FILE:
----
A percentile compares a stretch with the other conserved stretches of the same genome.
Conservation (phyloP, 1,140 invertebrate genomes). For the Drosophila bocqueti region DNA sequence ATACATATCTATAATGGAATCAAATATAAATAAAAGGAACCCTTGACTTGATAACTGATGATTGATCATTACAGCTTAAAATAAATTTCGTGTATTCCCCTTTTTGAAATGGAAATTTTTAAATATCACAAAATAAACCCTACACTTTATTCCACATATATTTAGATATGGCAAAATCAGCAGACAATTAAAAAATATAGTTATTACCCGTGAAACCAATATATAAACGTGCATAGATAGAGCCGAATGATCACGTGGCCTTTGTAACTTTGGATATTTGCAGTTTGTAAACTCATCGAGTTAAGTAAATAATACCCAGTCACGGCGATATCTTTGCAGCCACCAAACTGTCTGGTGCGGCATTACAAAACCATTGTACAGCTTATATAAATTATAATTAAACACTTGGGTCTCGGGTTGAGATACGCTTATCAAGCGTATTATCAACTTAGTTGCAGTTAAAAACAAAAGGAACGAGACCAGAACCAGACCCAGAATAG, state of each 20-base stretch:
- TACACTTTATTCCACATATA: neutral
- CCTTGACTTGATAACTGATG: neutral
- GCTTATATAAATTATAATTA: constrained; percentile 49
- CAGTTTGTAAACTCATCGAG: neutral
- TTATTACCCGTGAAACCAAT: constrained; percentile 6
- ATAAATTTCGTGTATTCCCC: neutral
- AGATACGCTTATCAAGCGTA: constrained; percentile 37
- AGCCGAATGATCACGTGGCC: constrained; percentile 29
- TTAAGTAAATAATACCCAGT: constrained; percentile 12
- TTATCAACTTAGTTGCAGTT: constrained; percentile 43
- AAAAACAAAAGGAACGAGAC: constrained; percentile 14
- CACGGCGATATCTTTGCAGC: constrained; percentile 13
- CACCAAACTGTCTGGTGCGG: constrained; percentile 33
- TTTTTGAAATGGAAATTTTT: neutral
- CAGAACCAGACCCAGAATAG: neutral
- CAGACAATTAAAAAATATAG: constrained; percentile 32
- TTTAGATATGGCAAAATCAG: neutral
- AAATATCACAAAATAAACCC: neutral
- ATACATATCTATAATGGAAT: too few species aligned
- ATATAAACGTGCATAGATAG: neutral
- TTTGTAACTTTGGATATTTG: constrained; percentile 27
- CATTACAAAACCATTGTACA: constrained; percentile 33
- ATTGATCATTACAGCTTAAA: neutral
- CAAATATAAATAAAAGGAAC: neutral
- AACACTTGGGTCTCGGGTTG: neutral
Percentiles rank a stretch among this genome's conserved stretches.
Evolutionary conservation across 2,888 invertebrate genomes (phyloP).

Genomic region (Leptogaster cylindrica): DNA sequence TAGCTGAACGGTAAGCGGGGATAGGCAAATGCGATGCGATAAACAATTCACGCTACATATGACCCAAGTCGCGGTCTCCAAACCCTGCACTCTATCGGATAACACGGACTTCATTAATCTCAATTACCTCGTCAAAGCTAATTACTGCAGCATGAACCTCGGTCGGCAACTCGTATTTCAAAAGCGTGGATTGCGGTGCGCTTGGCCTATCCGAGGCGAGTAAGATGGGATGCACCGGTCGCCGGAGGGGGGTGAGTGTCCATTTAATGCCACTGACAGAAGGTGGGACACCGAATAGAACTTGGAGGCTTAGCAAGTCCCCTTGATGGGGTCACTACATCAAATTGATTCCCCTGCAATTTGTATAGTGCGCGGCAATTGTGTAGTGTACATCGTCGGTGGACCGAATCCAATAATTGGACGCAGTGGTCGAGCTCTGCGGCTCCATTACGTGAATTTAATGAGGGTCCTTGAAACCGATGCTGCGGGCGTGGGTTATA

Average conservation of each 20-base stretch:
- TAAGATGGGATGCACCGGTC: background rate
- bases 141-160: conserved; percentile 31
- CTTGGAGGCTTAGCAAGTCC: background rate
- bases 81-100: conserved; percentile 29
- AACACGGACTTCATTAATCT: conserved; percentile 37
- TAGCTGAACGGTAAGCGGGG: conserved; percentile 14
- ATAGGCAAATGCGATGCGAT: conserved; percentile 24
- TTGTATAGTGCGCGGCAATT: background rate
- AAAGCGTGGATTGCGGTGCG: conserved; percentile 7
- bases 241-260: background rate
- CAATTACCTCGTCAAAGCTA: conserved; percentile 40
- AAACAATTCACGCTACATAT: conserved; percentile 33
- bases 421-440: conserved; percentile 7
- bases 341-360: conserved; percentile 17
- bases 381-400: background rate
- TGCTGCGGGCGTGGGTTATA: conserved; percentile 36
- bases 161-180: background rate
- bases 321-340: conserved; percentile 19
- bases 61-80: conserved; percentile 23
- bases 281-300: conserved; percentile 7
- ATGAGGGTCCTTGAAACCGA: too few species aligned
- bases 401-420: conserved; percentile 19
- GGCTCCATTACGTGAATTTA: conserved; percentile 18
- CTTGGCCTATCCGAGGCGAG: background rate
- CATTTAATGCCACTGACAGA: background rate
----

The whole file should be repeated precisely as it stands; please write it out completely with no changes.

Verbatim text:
A percentile compares a stretch with the other conserved stretches of the same genome.
Conservation (phyloP, 1,140 invertebrate genomes). For the Drosophila bocqueti region DNA sequence ATACATATCTATAATGGAATCAAATATAAATAAAAGGAACCCTTGACTTGATAACTGATGATTGATCATTACAGCTTAAAATAAATTTCGTGTATTCCCCTTTTTGAAATGGAAATTTTTAAATATCACAAAATAAACCCTACACTTTATTCCACATATATTTAGATATGGCAAAATCAGCAGACAATTAAAAAATATAGTTATTACCCGTGAAACCAATATATAAACGTGCATAGATAGAGCCGAATGATCACGTGGCCTTTGTAACTTTGGATATTTGCAGTTTGTAAACTCATCGAGTTAAGTAAATAATACCCAGTCACGGCGATATCTTTGCAGCCACCAAACTGTCTGGTGCGGCATTACAAAACCATTGTACAGCTTATATAAATTATAATTAAACACTTGGGTCTCGGGTTGAGATACGCTTATCAAGCGTATTATCAACTTAGTTGCAGTTAAAAACAAAAGGAACGAGACCAGAACCAGACCCAGAATAG, state of each 20-base stretch:
- TACACTTTATTCCACATATA: neutral
- CCTTGACTTGATAACTGATG: neutral
- GCTTATATAAATTATAATTA: constrained; percentile 49
- CAGTTTGTAAACTCATCGAG: neutral
- TTATTACCCGTGAAACCAAT: constrained; percentile 6
- ATAAATTTCGTGTATTCCCC: neutral
- AGATACGCTTATCAAGCGTA: constrained; percentile 37
- AGCCGAATGATCACGTGGCC: constrained; percentile 29
- TTAAGTAAATAATACCCAGT: constrained; percentile 12
- TTATCAACTTAGTTGCAGTT: constrained; percentile 43
- AAAAACAAAAGGAACGAGAC: constrained; percentile 14
- CACGGCGATATCTTTGCAGC: constrained; percentile 13
- CACCAAACTGTCTGGTGCGG: constrained; percentile 33
- TTTTTGAAATGGAAATTTTT: neutral
- CAGAACCAGACCCAGAATAG: neutral
- CAGACAATTAAAAAATATAG: constrained; percentile 32
- TTTAGATATGGCAAAATCAG: neutral
- AAATATCACAAAATAAACCC: neutral
- ATACATATCTATAATGGAAT: too few species aligned
- ATATAAACGTGCATAGATAG: neutral
- TTTGTAACTTTGGATATTTG: constrained; percentile 27
- CATTACAAAACCATTGTACA: constrained; percentile 33
- ATTGATCATTACAGCTTAAA: neutral
- CAAATATAAATAAAAGGAAC: neutral
- AACACTTGGGTCTCGGGTTG: neutral
Percentiles rank a stretch among this genome's conserved stretches.
Evolutionary conservation across 2,888 invertebrate genomes (phyloP).

Genomic region (Leptogaster cylindrica): DNA sequence TAGCTGAACGGTAAGCGGGGATAGGCAAATGCGATGCGATAAACAATTCACGCTACATATGACCCAAGTCGCGGTCTCCAAACCCTGCACTCTATCGGATAACACGGACTTCATTAATCTCAATTACCTCGTCAAAGCTAATTACTGCAGCATGAACCTCGGTCGGCAACTCGTATTTCAAAAGCGTGGATTGCGGTGCGCTTGGCCTATCCGAGGCGAGTAAGATGGGATGCACCGGTCGCCGGAGGGGGGTGAGTGTCCATTTAATGCCACTGACAGAAGGTGGGACACCGAATAGAACTTGGAGGCTTAGCAAGTCCCCTTGATGGGGTCACTACATCAAATTGATTCCCCTGCAATTTGTATAGTGCGCGGCAATTGTGTAGTGTACATCGTCGGTGGACCGAATCCAATAATTGGACGCAGTGGTCGAGCTCTGCGGCTCCATTACGTGAATTTAATGAGGGTCCTTGAAACCGATGCTGCGGGCGTGGGTTATA

Average conservation of each 20-base stretch:
- TAAGATGGGATGCACCGGTC: background rate
- bases 141-160: conserved; percentile 31
- CTTGGAGGCTTAGCAAGTCC: background rate
- bases 81-100: conserved; percentile 29
- AACACGGACTTCATTAATCT: conserved; percentile 37
- TAGCTGAACGGTAAGCGGGG: conserved; percentile 14
- ATAGGCAAATGCGATGCGAT: conserved; percentile 24
- TTGTATAGTGCGCGGCAATT: background rate
- AAAGCGTGGATTGCGGTGCG: conserved; percentile 7
- bases 241-260: background rate
- CAATTACCTCGTCAAAGCTA: conserved; percentile 40
- AAACAATTCACGCTACATAT: conserved; percentile 33
- bases 421-440: conserved; percentile 7
- bases 341-360: conserved; percentile 17
- bases 381-400: background rate
- TGCTGCGGGCGTGGGTTATA: conserved; percentile 36
- bases 161-180: background rate
- bases 321-340: conserved; percentile 19
- bases 61-80: conserved; percentile 23
- bases 281-300: conserved; percentile 7
- ATGAGGGTCCTTGAAACCGA: too few species aligned
- bases 401-420: conserved; percentile 19
- GGCTCCATTACGTGAATTTA: conserved; percentile 18
- CTTGGCCTATCCGAGGCGAG: background rate
- CATTTAATGCCACTGACAGA: background rate